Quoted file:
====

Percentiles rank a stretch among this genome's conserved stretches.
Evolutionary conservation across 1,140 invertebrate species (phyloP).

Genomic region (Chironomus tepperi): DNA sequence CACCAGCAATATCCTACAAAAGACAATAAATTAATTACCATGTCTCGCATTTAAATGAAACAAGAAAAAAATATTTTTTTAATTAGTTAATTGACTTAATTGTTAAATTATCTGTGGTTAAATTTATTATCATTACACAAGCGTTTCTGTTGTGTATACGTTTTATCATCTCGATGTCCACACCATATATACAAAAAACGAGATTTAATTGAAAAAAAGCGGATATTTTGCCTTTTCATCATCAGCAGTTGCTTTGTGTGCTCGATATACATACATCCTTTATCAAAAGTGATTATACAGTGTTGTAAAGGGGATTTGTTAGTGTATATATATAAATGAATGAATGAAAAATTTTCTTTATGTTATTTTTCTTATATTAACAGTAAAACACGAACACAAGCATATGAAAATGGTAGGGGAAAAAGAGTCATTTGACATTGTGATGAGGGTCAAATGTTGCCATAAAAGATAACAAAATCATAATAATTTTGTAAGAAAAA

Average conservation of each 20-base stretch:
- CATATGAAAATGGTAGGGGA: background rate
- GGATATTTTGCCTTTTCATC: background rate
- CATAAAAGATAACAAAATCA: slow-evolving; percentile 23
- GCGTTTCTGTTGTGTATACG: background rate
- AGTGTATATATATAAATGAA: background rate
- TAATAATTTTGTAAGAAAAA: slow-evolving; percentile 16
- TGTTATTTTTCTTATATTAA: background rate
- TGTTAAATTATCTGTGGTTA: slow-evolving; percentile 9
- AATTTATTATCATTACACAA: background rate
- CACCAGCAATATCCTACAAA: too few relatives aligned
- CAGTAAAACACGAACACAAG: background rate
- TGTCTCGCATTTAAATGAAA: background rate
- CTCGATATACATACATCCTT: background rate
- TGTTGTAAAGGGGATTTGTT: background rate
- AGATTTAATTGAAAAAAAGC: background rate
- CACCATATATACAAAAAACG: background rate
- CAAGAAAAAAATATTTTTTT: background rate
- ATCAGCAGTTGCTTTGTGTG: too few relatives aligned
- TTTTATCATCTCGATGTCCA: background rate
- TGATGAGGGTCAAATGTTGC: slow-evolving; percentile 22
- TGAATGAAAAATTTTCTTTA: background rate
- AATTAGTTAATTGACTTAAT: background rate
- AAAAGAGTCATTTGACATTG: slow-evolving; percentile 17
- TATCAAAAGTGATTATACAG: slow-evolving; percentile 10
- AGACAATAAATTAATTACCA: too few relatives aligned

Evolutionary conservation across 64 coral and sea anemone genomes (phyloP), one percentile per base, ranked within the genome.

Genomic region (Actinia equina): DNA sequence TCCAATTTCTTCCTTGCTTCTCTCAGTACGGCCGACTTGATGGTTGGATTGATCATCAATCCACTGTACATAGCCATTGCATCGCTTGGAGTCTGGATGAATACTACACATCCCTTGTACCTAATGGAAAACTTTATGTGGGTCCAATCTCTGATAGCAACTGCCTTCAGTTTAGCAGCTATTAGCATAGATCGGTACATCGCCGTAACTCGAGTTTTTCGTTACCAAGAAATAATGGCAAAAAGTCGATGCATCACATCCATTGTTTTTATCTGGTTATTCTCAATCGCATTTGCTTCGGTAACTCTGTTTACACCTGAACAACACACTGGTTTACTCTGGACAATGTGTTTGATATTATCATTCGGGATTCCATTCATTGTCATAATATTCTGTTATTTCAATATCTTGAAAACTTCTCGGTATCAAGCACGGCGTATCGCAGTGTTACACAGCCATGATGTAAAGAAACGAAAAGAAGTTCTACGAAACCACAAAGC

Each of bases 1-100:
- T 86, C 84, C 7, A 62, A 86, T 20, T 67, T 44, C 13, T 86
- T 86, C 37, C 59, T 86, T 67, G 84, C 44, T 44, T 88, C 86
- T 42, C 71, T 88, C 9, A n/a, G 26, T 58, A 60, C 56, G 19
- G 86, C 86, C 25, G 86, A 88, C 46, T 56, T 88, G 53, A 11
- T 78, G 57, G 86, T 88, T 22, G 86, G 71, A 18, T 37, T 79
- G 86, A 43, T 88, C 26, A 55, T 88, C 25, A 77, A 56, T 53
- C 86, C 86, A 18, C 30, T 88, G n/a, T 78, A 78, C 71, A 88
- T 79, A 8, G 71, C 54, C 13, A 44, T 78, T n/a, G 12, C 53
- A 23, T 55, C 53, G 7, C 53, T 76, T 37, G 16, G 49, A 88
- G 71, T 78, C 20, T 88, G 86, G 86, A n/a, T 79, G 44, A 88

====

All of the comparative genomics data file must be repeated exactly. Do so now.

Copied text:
Percentiles rank a stretch among this genome's conserved stretches.
Evolutionary conservation across 1,140 invertebrate species (phyloP).

Genomic region (Chironomus tepperi): DNA sequence CACCAGCAATATCCTACAAAAGACAATAAATTAATTACCATGTCTCGCATTTAAATGAAACAAGAAAAAAATATTTTTTTAATTAGTTAATTGACTTAATTGTTAAATTATCTGTGGTTAAATTTATTATCATTACACAAGCGTTTCTGTTGTGTATACGTTTTATCATCTCGATGTCCACACCATATATACAAAAAACGAGATTTAATTGAAAAAAAGCGGATATTTTGCCTTTTCATCATCAGCAGTTGCTTTGTGTGCTCGATATACATACATCCTTTATCAAAAGTGATTATACAGTGTTGTAAAGGGGATTTGTTAGTGTATATATATAAATGAATGAATGAAAAATTTTCTTTATGTTATTTTTCTTATATTAACAGTAAAACACGAACACAAGCATATGAAAATGGTAGGGGAAAAAGAGTCATTTGACATTGTGATGAGGGTCAAATGTTGCCATAAAAGATAACAAAATCATAATAATTTTGTAAGAAAAA

Average conservation of each 20-base stretch:
- CATATGAAAATGGTAGGGGA: background rate
- GGATATTTTGCCTTTTCATC: background rate
- CATAAAAGATAACAAAATCA: slow-evolving; percentile 23
- GCGTTTCTGTTGTGTATACG: background rate
- AGTGTATATATATAAATGAA: background rate
- TAATAATTTTGTAAGAAAAA: slow-evolving; percentile 16
- TGTTATTTTTCTTATATTAA: background rate
- TGTTAAATTATCTGTGGTTA: slow-evolving; percentile 9
- AATTTATTATCATTACACAA: background rate
- CACCAGCAATATCCTACAAA: too few relatives aligned
- CAGTAAAACACGAACACAAG: background rate
- TGTCTCGCATTTAAATGAAA: background rate
- CTCGATATACATACATCCTT: background rate
- TGTTGTAAAGGGGATTTGTT: background rate
- AGATTTAATTGAAAAAAAGC: background rate
- CACCATATATACAAAAAACG: background rate
- CAAGAAAAAAATATTTTTTT: background rate
- ATCAGCAGTTGCTTTGTGTG: too few relatives aligned
- TTTTATCATCTCGATGTCCA: background rate
- TGATGAGGGTCAAATGTTGC: slow-evolving; percentile 22
- TGAATGAAAAATTTTCTTTA: background rate
- AATTAGTTAATTGACTTAAT: background rate
- AAAAGAGTCATTTGACATTG: slow-evolving; percentile 17
- TATCAAAAGTGATTATACAG: slow-evolving; percentile 10
- AGACAATAAATTAATTACCA: too few relatives aligned

Evolutionary conservation across 64 coral and sea anemone genomes (phyloP), one percentile per base, ranked within the genome.

Genomic region (Actinia equina): DNA sequence TCCAATTTCTTCCTTGCTTCTCTCAGTACGGCCGACTTGATGGTTGGATTGATCATCAATCCACTGTACATAGCCATTGCATCGCTTGGAGTCTGGATGAATACTACACATCCCTTGTACCTAATGGAAAACTTTATGTGGGTCCAATCTCTGATAGCAACTGCCTTCAGTTTAGCAGCTATTAGCATAGATCGGTACATCGCCGTAACTCGAGTTTTTCGTTACCAAGAAATAATGGCAAAAAGTCGATGCATCACATCCATTGTTTTTATCTGGTTATTCTCAATCGCATTTGCTTCGGTAACTCTGTTTACACCTGAACAACACACTGGTTTACTCTGGACAATGTGTTTGATATTATCATTCGGGATTCCATTCATTGTCATAATATTCTGTTATTTCAATATCTTGAAAACTTCTCGGTATCAAGCACGGCGTATCGCAGTGTTACACAGCCATGATGTAAAGAAACGAAAAGAAGTTCTACGAAACCACAAAGC

Each of bases 1-100:
- T 86, C 84, C 7, A 62, A 86, T 20, T 67, T 44, C 13, T 86
- T 86, C 37, C 59, T 86, T 67, G 84, C 44, T 44, T 88, C 86
- T 42, C 71, T 88, C 9, A n/a, G 26, T 58, A 60, C 56, G 19
- G 86, C 86, C 25, G 86, A 88, C 46, T 56, T 88, G 53, A 11
- T 78, G 57, G 86, T 88, T 22, G 86, G 71, A 18, T 37, T 79
- G 86, A 43, T 88, C 26, A 55, T 88, C 25, A 77, A 56, T 53
- C 86, C 86, A 18, C 30, T 88, G n/a, T 78, A 78, C 71, A 88
- T 79, A 8, G 71, C 54, C 13, A 44, T 78, T n/a, G 12, C 53
- A 23, T 55, C 53, G 7, C 53, T 76, T 37, G 16, G 49, A 88
- G 71, T 78, C 20, T 88, G 86, G 86, A n/a, T 79, G 44, A 88